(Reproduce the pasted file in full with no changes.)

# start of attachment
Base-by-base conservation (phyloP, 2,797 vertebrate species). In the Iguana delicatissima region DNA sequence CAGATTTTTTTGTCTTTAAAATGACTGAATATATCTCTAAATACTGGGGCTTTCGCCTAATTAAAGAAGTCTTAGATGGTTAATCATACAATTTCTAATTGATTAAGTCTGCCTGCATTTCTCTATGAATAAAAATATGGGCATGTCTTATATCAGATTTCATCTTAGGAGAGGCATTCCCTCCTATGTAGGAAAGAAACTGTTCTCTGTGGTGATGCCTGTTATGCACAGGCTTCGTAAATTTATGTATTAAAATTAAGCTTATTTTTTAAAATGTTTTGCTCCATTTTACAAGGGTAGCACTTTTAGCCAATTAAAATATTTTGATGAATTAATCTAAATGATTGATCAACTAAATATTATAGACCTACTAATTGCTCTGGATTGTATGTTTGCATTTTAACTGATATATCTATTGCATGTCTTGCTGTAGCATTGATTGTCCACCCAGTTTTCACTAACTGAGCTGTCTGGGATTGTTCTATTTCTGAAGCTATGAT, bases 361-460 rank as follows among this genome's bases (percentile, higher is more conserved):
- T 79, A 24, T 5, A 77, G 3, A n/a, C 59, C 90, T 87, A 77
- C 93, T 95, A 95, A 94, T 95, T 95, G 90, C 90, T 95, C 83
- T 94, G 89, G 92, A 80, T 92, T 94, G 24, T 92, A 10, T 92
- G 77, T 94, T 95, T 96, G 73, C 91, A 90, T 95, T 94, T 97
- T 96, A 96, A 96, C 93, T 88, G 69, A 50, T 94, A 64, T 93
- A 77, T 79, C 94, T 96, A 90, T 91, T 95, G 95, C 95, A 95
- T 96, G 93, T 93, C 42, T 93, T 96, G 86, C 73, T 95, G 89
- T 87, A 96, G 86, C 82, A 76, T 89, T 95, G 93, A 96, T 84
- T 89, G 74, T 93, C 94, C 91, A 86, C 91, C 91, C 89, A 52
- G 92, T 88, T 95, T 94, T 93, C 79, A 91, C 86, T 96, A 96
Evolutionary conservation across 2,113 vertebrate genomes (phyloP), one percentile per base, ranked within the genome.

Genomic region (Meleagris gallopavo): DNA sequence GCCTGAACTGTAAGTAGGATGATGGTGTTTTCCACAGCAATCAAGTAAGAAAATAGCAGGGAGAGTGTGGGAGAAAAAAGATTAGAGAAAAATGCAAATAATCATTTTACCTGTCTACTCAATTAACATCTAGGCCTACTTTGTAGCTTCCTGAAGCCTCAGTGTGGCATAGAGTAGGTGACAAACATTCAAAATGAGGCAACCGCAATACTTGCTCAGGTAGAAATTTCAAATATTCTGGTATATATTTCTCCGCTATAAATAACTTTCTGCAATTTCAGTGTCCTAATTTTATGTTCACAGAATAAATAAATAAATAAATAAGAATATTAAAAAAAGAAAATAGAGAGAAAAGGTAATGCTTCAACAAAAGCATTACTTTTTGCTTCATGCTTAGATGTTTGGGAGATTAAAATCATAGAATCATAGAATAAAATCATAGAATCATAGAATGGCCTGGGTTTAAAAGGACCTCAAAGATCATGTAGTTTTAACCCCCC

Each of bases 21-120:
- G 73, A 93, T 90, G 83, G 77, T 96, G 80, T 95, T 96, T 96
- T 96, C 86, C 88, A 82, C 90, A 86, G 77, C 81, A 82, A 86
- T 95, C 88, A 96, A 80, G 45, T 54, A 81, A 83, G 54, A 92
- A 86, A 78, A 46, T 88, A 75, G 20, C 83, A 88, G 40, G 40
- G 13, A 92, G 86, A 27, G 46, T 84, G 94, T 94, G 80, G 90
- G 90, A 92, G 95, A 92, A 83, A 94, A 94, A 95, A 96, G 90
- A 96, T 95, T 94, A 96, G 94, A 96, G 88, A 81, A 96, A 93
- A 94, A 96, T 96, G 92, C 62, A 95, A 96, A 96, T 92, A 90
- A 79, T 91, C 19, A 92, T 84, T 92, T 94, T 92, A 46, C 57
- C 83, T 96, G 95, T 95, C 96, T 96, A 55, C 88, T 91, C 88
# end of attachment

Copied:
Base-by-base conservation (phyloP, 2,797 vertebrate species). In the Iguana delicatissima region DNA sequence CAGATTTTTTTGTCTTTAAAATGACTGAATATATCTCTAAATACTGGGGCTTTCGCCTAATTAAAGAAGTCTTAGATGGTTAATCATACAATTTCTAATTGATTAAGTCTGCCTGCATTTCTCTATGAATAAAAATATGGGCATGTCTTATATCAGATTTCATCTTAGGAGAGGCATTCCCTCCTATGTAGGAAAGAAACTGTTCTCTGTGGTGATGCCTGTTATGCACAGGCTTCGTAAATTTATGTATTAAAATTAAGCTTATTTTTTAAAATGTTTTGCTCCATTTTACAAGGGTAGCACTTTTAGCCAATTAAAATATTTTGATGAATTAATCTAAATGATTGATCAACTAAATATTATAGACCTACTAATTGCTCTGGATTGTATGTTTGCATTTTAACTGATATATCTATTGCATGTCTTGCTGTAGCATTGATTGTCCACCCAGTTTTCACTAACTGAGCTGTCTGGGATTGTTCTATTTCTGAAGCTATGAT, bases 361-460 rank as follows among this genome's bases (percentile, higher is more conserved):
- T 79, A 24, T 5, A 77, G 3, A n/a, C 59, C 90, T 87, A 77
- C 93, T 95, A 95, A 94, T 95, T 95, G 90, C 90, T 95, C 83
- T 94, G 89, G 92, A 80, T 92, T 94, G 24, T 92, A 10, T 92
- G 77, T 94, T 95, T 96, G 73, C 91, A 90, T 95, T 94, T 97
- T 96, A 96, A 96, C 93, T 88, G 69, A 50, T 94, A 64, T 93
- A 77, T 79, C 94, T 96, A 90, T 91, T 95, G 95, C 95, A 95
- T 96, G 93, T 93, C 42, T 93, T 96, G 86, C 73, T 95, G 89
- T 87, A 96, G 86, C 82, A 76, T 89, T 95, G 93, A 96, T 84
- T 89, G 74, T 93, C 94, C 91, A 86, C 91, C 91, C 89, A 52
- G 92, T 88, T 95, T 94, T 93, C 79, A 91, C 86, T 96, A 96
Evolutionary conservation across 2,113 vertebrate genomes (phyloP), one percentile per base, ranked within the genome.

Genomic region (Meleagris gallopavo): DNA sequence GCCTGAACTGTAAGTAGGATGATGGTGTTTTCCACAGCAATCAAGTAAGAAAATAGCAGGGAGAGTGTGGGAGAAAAAAGATTAGAGAAAAATGCAAATAATCATTTTACCTGTCTACTCAATTAACATCTAGGCCTACTTTGTAGCTTCCTGAAGCCTCAGTGTGGCATAGAGTAGGTGACAAACATTCAAAATGAGGCAACCGCAATACTTGCTCAGGTAGAAATTTCAAATATTCTGGTATATATTTCTCCGCTATAAATAACTTTCTGCAATTTCAGTGTCCTAATTTTATGTTCACAGAATAAATAAATAAATAAATAAGAATATTAAAAAAAGAAAATAGAGAGAAAAGGTAATGCTTCAACAAAAGCATTACTTTTTGCTTCATGCTTAGATGTTTGGGAGATTAAAATCATAGAATCATAGAATAAAATCATAGAATCATAGAATGGCCTGGGTTTAAAAGGACCTCAAAGATCATGTAGTTTTAACCCCCC

Each of bases 21-120:
- G 73, A 93, T 90, G 83, G 77, T 96, G 80, T 95, T 96, T 96
- T 96, C 86, C 88, A 82, C 90, A 86, G 77, C 81, A 82, A 86
- T 95, C 88, A 96, A 80, G 45, T 54, A 81, A 83, G 54, A 92
- A 86, A 78, A 46, T 88, A 75, G 20, C 83, A 88, G 40, G 40
- G 13, A 92, G 86, A 27, G 46, T 84, G 94, T 94, G 80, G 90
- G 90, A 92, G 95, A 92, A 83, A 94, A 94, A 95, A 96, G 90
- A 96, T 95, T 94, A 96, G 94, A 96, G 88, A 81, A 96, A 93
- A 94, A 96, T 96, G 92, C 62, A 95, A 96, A 96, T 92, A 90
- A 79, T 91, C 19, A 92, T 84, T 92, T 94, T 92, A 46, C 57
- C 83, T 96, G 95, T 95, C 96, T 96, A 55, C 88, T 91, C 88